• Not sure what you're talking about here other than the usual Windows bashing. The jillion or so Win installs that I have done are pretty much push button, push button, push button, "give me the CD so I can install your drivers". The linux installs that I have done (RH and Suse) were far more complex than that. Hell I think installing Solaris on Sun was easier (though installing Solaris7 on Intel is a bitch due to hardware compatibility issues which it looks like linux has its own with the P4).

    At this point I am still more comfortable with Solaris than linux and I agree with the poster above, there is a steep learning curve here. Of course if I had used linux at work instead of Solaris then it would probably be reversed but I would still say a Win install is tons easier....

    From what I hear the P4 ain't so great so I don't know what the big deal with this story is....

  • Brittle? The Linux kernel is brittle? Because Intel puts out a new CPU that behaves differently given the same set of instructions, thus causing a failure in the Linux kernel, the Linux kernel is brittle?

    By those definitions, since the Linux kernel doesn't run on 6502 CPUs (by my knowledge anyway), it must be brittle. Man, that's harsh.

  • Taco & Co post what they feel like.

    That's indeed very true, and I hear it all the time from people here on /. as well as other sites. You know what though... I don't mind. I think it's fine that Taco and gang post what interests them, as I think many of my interests mirror theirs, which is why I'm drawn here to slashdot.

    The most important thing though, is that you are totally free to post any viewpoint that you want, and people are free to read it, mod it up, or mod it down depending on how they personally feel. Taco and crew don't do the moderating, we do! (actually, I haven't moderated yet, but that's beside the point, cause in theory it's us). Nothing is stopping people from making pro-M$ comments and pro-Intel comments... that's just not the sort we've ended up with here.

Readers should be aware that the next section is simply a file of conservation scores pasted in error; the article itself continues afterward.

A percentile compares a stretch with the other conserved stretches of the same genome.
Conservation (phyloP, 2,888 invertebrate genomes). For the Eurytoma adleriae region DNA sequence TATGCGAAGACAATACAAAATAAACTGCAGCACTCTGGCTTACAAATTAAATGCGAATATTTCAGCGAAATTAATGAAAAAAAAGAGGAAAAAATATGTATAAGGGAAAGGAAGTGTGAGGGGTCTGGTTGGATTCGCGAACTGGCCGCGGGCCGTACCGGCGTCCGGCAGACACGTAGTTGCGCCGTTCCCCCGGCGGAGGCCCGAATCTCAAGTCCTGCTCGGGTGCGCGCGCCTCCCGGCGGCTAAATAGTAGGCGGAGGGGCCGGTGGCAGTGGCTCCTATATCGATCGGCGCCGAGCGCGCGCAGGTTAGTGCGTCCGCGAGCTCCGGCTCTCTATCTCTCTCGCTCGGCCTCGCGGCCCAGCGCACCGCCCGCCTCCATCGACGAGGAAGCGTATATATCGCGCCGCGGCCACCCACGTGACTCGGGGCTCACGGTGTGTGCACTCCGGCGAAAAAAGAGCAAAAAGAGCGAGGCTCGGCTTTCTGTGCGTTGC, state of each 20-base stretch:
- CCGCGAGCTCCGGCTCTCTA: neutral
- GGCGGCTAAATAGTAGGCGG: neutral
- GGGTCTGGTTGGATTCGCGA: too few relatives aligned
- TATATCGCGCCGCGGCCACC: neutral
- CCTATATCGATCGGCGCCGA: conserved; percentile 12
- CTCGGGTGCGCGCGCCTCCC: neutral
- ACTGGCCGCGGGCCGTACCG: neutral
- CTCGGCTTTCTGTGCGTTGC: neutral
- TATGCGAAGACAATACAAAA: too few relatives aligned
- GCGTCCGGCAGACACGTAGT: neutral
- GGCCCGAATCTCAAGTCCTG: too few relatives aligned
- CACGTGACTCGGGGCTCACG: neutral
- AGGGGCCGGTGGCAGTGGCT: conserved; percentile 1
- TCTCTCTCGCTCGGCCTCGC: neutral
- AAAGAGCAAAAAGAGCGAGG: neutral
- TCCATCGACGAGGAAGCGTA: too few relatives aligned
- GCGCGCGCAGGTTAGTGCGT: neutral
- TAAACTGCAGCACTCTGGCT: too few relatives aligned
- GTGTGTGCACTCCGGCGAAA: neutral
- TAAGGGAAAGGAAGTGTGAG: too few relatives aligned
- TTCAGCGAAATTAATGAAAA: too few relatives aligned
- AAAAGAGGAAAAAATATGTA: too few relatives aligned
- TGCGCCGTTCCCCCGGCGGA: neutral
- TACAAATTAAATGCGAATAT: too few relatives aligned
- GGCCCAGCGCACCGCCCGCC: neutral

Joshua

    Terradot [terradot.org]

  • Why couldn't it optionally enable features specific to a detected chip, starting with 386 as default?

    Each generation of Intel processors has included complete set of bugs: Listing of x86 bugs [uni-magdeburg.de]

    These bugs can do anything from giving a spreadsheet incorrect results to allowing user-level programs to do things they shouldn't. The Linux Kernel fixes these hardware bugs with software, but the kernel must know which chip is present in order to apply the correct fixes.

    Would you rather have the kernel tell you on startup that something is wrong or randomly crash later?

  • That's exactly what all those "other OSes" do. Seems that someone forgot the old "be liberal in what you accept" maxim...
  • Since they are: 1.Intel QA using Win2000 2. The guy at TomsHardware playing Quake on Win98 3. The R&D guy at Rambus using NT I don't think they've been informed.....
  • Why not have it just fall back to a more compatible mode as has been stated but with a warning? An error message stating things are going to be run in a compatability mode. Press any key to continue kind of thing.
  • Thats funny as hell, I loaded Slackware 7.1 on a P4 day b4 yesterday, and it works fine.
    Who is the idiot who made this article?

  • As people are so quick to point out, Distro X is not Linux.

    Seeing as how it works on two distros, I think its fairly safe to say that the CPU does work fine.

    Did the other distro makers contact them and ask for the Information? Its not hard to notice the P4 coming out, unless you've had your ears plugged, under a rock, in a cave, on Mars.

    If say Caldera asked for the Info and was turned down by Intel (who then turned around and gave it to Redhat), then maybe there would be a story here.

    There is nothing that says any of that happened. It seems more like the people who have updated are just more on the ball.
  • Intel is working with Linux ISV's to update their CPUID databases.

    CPUID databases, what the heck is that? There's no such thing. And Intel doesn't have to "work with the ISV's" to fix anything, Alan Cox has fixed this proc cpuid reporting problem a long time ago (in 2.2.18pre20), so P4 owners only need to download 2.2.18 which should be out any day now (pre25 which is out is supposed to be the final version).